When the four Indian wampum belts were put up for auction at Sotheby Parke Bernet, the Iroquois tribal council of Salamanca, N.Y., had to get a court injunction and match a high bid of $5,000 to retrieve the tribal heirlooms dug up by an amateur archeologist.
Those wampum belts are now on display in the year-old Seneca Iroquois National Museum in Salamanca, along with seven others on loan from the State Museum in Albany, which has the largest wampum belt collection in the world.
Collection problems such as this are being discussed this week at a workshop parley at the Smithsonian Institution for "native American" museums (it's a term that also includes Eskimos, Aleuts, and native Hawaiians).
Like all those wampum belts at the New York State Museum, many choice items of Indian culture already were in collections by the time the first museums for native American Indians were formed in the late '30s and '40s. (They now number between 30 and 120, depending on what is counted as a museum.)
An irony is that some of the best collections are in Europe, pointed out George Abrams, director of the Seneca Iroquois National Museum.
"French Jesuit priests went back items to the French King. The British Museum has many Indian items and so does the Vatican," Abrams said.
Museum directors building up their collections also run into tribal tradition and religious beliefs about sacred objects.
The Sacred Pipe of the Sioux Nation still is in the care of the traditional family and brought out once a year.
"It is unwrapped only in times of great stress," explained Dawn Little Sky, who is director of the Harry V. Johnson American Indian Cultural Center near Eagle Butte, S.D.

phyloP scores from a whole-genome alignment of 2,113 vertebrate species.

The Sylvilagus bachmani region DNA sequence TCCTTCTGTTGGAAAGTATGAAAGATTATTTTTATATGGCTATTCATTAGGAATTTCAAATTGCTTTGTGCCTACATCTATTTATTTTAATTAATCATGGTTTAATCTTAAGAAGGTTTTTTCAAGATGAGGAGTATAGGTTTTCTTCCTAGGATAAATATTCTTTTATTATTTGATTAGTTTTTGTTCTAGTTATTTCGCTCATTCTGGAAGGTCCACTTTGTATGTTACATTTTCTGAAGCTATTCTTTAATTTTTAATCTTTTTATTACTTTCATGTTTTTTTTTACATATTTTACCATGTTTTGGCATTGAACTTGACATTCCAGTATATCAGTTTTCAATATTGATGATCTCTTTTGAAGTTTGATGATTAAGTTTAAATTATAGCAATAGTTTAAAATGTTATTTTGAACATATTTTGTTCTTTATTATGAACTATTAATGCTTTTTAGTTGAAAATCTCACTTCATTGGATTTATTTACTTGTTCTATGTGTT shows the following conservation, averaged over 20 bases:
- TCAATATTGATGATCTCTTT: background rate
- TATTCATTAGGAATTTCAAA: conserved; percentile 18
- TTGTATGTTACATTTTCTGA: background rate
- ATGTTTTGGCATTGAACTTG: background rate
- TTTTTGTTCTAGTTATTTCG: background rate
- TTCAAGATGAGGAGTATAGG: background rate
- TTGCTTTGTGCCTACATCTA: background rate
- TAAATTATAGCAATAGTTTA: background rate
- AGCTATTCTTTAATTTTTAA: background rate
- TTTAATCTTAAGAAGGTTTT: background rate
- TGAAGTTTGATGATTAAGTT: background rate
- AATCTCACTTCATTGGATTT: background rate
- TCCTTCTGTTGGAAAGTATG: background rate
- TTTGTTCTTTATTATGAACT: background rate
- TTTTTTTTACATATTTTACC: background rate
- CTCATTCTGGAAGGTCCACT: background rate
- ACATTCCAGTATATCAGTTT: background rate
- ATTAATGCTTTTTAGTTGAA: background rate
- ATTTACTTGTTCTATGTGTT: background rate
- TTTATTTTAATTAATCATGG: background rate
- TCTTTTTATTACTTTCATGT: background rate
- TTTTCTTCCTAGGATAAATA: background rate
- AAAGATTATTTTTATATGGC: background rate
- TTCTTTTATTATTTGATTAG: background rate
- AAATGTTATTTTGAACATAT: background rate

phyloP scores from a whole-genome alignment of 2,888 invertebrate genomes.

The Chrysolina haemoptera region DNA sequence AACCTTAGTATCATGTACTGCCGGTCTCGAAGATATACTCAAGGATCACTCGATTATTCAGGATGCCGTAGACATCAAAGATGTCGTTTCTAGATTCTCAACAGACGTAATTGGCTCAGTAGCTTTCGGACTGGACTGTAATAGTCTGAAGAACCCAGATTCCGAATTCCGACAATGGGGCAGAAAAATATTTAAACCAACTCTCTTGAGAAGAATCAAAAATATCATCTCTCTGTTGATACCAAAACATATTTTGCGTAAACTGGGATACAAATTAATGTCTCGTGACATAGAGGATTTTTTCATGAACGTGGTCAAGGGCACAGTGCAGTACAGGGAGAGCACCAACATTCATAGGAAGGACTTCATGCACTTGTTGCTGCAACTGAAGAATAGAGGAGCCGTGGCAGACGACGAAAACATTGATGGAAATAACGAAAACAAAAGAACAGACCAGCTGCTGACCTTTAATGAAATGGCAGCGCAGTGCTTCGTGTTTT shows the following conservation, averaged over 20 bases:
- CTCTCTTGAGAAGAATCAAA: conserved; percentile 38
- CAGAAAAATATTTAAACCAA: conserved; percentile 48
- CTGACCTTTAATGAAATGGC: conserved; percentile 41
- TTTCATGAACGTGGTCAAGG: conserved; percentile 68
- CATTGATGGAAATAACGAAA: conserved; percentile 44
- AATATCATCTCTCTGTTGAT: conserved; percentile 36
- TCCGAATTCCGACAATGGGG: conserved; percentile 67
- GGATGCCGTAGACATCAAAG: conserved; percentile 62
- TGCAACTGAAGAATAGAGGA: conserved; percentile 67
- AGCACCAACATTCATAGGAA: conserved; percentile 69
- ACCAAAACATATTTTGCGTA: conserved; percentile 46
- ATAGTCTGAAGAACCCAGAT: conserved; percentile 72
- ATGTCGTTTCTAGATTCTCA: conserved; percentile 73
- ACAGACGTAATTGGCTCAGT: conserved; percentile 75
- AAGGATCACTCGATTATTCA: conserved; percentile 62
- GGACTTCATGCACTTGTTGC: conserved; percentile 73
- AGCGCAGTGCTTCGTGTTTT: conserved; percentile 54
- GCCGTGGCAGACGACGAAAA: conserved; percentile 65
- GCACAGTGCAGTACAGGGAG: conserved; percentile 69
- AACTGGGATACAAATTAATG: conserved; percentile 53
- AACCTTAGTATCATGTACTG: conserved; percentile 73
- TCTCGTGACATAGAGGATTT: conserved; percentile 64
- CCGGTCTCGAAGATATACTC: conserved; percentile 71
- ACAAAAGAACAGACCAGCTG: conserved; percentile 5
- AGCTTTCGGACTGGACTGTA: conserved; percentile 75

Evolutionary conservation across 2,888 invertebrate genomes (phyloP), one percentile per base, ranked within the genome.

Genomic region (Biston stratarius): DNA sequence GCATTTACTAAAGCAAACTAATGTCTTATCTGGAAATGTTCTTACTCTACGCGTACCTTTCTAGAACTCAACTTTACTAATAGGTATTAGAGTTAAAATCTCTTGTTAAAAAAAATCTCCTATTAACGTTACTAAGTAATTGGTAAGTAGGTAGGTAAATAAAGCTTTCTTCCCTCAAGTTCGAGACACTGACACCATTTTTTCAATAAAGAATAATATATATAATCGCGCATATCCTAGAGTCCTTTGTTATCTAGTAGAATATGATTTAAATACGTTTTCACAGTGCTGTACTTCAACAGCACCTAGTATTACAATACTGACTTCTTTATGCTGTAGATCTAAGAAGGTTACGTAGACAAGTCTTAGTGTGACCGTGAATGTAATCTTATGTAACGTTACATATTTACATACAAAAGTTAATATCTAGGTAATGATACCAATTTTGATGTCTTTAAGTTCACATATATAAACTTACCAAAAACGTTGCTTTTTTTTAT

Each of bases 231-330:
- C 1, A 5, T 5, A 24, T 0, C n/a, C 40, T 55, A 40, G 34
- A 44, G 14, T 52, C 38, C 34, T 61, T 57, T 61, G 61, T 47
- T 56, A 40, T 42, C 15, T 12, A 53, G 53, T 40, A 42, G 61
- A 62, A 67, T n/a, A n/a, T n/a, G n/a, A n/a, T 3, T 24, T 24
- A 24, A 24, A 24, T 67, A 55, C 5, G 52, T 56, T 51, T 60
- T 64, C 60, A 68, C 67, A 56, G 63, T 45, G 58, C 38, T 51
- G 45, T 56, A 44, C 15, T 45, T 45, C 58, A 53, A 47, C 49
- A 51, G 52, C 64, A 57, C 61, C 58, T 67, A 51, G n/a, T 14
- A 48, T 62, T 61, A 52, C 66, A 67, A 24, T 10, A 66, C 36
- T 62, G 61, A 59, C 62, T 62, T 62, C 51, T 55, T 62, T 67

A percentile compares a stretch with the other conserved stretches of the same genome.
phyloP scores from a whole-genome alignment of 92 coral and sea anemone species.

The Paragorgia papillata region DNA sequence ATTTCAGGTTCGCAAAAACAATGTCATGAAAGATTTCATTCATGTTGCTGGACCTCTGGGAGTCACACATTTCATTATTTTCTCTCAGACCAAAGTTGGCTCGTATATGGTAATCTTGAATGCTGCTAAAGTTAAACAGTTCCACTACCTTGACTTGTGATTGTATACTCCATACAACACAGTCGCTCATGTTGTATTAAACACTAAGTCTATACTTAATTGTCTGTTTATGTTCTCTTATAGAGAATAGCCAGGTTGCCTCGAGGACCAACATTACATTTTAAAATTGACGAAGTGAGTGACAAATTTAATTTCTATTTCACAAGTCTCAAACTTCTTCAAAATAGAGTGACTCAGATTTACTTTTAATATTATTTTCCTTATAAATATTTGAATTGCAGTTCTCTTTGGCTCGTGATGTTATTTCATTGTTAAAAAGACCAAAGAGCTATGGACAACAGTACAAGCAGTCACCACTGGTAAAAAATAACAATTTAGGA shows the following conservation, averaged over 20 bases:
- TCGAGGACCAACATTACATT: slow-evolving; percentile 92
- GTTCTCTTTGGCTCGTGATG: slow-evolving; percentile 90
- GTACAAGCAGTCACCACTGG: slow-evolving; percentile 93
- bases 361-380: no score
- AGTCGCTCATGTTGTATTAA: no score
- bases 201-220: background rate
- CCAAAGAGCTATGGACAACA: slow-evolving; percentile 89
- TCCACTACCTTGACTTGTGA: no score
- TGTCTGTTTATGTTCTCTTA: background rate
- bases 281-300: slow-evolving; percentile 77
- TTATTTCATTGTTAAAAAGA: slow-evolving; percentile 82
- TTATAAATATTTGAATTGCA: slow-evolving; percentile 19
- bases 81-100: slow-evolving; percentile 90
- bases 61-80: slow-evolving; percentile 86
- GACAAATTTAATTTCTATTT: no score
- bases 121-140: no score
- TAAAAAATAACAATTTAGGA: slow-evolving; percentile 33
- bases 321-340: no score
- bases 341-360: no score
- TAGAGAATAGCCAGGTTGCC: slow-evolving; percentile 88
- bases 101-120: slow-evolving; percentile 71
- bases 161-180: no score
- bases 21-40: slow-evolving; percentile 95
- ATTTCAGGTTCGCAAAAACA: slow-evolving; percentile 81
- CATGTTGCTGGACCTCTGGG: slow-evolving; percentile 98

The museum (whose unlikely name honors a benefactor) serves four bands of 7,700 Sioux, but, is not extrusted with the Scared Pipe.
Dawn Little Sky, in addition to being director of the Sioux museum, has been seen on "Gunsmoke" and playing cowboys and Indians with Gregory Peck in a western filmed in Israel. She and her hushand, Eddie Little Sky, are professional actors who trained at the Pasadena Playhouse.
"In the old days, we played the Indian roles where you just stood there and said: 'Ugh! Him went that way,'" said Little Sky. "I tortued Matt Dillion in one episode as he was tied to the stake. I thought it was pretty mild."
Both Abrams and Little Sky have found that tribal members do come forward to donate items to their museums once they are assured the heirlooms will be treated with respect and care.
"Another problem for the native American Indian museums is that objects were handed down in tribal families and if anything happened - destroyed by vermin or by fire - the tribal members could make a new one and transfer all power to it. It is like the old story of the man who still maintained he had George Washington's axe, even though the handle had been replaced three times and the head twice," said James Hanson.
Hanson, coordinator of the Smithsonian's native American training program, offers advice on funding and technical expertise to Indian tribes who want to set up museums.
"I've talked to tribal councils that have problems of 70 percent unemployment and alcoholism and who can't see spending money for a museum now to preserve the past," he said.